|Browse by Sport
|Find us on
March 20, 1995
KEY BISCAYNE, FLORIDA
Q. Just how annoying was that alarm?
LISA RAYMOND: Well, you know, it was annoying for both of us,
so we were both in the same boat. But I think what was more annoying
was once we got back out there, you kind of kept hearing it almost
come on. So it was like you'd be about to serve; it would almost
come on; you would stop, then, okay, you'd say, is it going to
come on again. It was definitely a little bit of a nuisance out
Q. Lisa, do you think you ought to put a little mark on that
racket that you used in the third set, "This is the one
LISA RAYMOND: Well, you know, I played a great first set and
a great third set today and, you know, yesterday I think it was
kind of pretty even, the whole match. I don't think either one
of us really played an outstanding set. Whereas, today, I think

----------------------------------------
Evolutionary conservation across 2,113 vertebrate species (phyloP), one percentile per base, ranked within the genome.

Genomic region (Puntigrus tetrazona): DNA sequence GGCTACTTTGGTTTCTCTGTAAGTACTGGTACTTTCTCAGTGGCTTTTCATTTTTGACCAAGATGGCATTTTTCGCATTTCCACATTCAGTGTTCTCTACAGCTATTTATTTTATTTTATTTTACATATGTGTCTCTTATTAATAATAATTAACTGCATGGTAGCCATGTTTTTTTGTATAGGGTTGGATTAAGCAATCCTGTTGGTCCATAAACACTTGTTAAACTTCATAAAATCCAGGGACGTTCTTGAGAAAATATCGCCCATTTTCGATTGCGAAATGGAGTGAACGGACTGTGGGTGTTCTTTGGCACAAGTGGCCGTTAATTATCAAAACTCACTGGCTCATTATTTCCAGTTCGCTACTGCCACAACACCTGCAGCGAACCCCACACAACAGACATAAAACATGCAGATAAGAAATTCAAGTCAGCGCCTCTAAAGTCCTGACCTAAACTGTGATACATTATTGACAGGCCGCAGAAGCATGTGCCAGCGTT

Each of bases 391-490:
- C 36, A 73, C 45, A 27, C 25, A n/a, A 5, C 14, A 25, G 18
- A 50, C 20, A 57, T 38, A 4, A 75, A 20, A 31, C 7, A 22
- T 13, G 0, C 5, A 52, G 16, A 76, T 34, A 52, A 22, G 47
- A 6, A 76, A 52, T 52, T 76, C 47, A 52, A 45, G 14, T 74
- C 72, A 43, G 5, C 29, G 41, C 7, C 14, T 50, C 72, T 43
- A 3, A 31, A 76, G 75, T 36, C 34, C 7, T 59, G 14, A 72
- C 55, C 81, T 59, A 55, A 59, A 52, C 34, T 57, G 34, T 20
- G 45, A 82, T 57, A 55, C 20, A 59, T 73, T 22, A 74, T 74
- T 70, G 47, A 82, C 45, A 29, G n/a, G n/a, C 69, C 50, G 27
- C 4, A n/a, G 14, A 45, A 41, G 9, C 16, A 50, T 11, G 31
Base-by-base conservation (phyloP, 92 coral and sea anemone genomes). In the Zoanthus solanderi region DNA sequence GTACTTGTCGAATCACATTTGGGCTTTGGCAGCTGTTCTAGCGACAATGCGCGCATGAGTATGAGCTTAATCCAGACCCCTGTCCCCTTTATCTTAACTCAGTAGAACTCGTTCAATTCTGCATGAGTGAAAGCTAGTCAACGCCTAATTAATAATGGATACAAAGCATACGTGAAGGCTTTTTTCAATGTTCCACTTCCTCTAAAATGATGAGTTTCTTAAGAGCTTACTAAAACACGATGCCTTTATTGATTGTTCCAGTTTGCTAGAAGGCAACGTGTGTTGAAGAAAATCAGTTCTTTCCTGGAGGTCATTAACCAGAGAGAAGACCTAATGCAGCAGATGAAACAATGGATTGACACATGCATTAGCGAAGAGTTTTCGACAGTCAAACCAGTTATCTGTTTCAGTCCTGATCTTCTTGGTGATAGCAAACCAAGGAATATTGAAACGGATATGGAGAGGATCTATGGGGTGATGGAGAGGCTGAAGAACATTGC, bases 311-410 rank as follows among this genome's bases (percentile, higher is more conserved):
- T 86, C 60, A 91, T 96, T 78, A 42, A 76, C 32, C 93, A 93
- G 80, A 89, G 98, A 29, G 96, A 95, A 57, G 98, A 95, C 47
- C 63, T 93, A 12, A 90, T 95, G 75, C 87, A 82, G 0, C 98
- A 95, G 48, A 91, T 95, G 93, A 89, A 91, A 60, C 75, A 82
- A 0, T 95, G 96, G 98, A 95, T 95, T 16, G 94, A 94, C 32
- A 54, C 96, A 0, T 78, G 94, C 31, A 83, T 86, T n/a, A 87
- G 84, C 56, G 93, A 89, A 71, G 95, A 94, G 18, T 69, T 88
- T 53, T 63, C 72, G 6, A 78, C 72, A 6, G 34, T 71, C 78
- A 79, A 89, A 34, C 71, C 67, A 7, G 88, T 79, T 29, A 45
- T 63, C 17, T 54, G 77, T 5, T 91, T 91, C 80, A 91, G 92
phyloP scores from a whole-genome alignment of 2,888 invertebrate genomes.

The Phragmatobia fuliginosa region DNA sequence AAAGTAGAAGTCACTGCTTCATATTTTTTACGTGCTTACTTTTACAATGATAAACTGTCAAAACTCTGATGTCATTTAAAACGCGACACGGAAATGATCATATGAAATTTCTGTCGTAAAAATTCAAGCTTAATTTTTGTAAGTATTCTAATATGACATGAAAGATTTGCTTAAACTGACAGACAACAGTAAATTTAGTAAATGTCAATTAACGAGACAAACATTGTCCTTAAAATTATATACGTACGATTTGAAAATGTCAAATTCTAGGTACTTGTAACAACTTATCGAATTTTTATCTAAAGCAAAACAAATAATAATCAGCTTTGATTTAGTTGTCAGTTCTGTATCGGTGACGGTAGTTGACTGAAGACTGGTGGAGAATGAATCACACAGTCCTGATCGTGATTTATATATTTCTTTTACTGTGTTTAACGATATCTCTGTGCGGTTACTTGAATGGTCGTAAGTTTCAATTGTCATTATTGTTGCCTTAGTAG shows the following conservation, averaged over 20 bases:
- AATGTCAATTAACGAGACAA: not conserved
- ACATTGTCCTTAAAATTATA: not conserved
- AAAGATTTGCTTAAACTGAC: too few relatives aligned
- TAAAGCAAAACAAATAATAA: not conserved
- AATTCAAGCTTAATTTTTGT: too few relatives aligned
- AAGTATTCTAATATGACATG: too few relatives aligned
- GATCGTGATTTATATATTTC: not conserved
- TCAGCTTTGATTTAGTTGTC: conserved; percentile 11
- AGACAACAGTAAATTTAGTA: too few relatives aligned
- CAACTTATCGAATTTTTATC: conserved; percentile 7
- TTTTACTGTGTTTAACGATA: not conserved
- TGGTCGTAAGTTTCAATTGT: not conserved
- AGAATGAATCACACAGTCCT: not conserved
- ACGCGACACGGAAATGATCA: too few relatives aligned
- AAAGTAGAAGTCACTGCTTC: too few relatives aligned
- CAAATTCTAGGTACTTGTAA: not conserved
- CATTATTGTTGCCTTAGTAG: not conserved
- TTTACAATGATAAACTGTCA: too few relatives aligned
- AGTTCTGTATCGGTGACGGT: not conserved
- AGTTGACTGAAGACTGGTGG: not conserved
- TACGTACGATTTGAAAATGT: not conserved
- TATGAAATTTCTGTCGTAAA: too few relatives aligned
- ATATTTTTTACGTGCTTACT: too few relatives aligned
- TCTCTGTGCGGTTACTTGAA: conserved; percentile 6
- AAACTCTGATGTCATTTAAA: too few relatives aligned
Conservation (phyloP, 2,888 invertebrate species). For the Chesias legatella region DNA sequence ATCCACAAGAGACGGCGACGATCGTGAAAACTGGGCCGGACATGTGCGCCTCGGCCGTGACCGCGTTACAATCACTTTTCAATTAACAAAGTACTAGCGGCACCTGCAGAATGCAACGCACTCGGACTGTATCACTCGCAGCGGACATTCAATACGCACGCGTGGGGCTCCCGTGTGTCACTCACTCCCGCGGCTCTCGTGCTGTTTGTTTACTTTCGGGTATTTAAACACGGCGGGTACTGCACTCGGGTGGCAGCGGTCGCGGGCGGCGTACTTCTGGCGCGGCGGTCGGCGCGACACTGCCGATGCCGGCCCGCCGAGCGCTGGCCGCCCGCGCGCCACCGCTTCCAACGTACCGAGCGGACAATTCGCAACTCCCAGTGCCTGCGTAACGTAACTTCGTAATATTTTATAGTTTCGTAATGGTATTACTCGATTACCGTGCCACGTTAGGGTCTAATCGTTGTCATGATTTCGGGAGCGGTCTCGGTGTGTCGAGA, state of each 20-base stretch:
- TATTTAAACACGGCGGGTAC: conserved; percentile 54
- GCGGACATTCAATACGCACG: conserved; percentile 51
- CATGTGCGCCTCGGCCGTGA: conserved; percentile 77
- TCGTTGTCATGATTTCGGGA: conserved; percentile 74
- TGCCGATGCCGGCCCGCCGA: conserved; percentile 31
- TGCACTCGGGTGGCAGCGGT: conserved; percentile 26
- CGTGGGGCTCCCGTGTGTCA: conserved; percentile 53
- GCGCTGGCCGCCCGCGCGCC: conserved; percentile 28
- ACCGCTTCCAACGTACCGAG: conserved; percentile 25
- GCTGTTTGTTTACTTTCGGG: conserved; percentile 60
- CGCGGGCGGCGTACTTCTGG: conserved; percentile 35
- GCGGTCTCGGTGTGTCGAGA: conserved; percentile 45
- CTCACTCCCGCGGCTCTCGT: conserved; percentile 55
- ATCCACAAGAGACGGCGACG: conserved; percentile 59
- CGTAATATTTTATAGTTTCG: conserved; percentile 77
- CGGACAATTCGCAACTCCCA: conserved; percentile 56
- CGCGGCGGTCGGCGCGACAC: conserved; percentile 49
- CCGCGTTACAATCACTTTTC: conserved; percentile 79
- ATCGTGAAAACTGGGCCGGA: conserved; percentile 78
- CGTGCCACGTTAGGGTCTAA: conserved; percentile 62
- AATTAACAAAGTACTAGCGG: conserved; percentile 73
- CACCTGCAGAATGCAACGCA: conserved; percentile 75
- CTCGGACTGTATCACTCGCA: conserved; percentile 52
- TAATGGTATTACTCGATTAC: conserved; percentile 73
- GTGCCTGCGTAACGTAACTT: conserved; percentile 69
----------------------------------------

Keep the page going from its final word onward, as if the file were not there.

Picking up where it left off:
my first and third sets were definitely better than the second,
and I think Zina had picked up her game in the second and was
starting to really kind of get on a roll and then, you know, I
think that second game of the third set was a huge game for me.
Q. Were you losing tension in the racket; is that why you
LISA RAYMOND: No. What happened I hit the ball and then --
not while I was hitting it, but two seconds after I had hit the
ball, the string popped, so I had to change the rackets. It was
weird because I had hit the ball and all of a sudden, instead
of hearing the ping pop as I hit it, I heard it as I was like
getting back to the center of the court so...
Q. It happened right after the alarm went off. We thought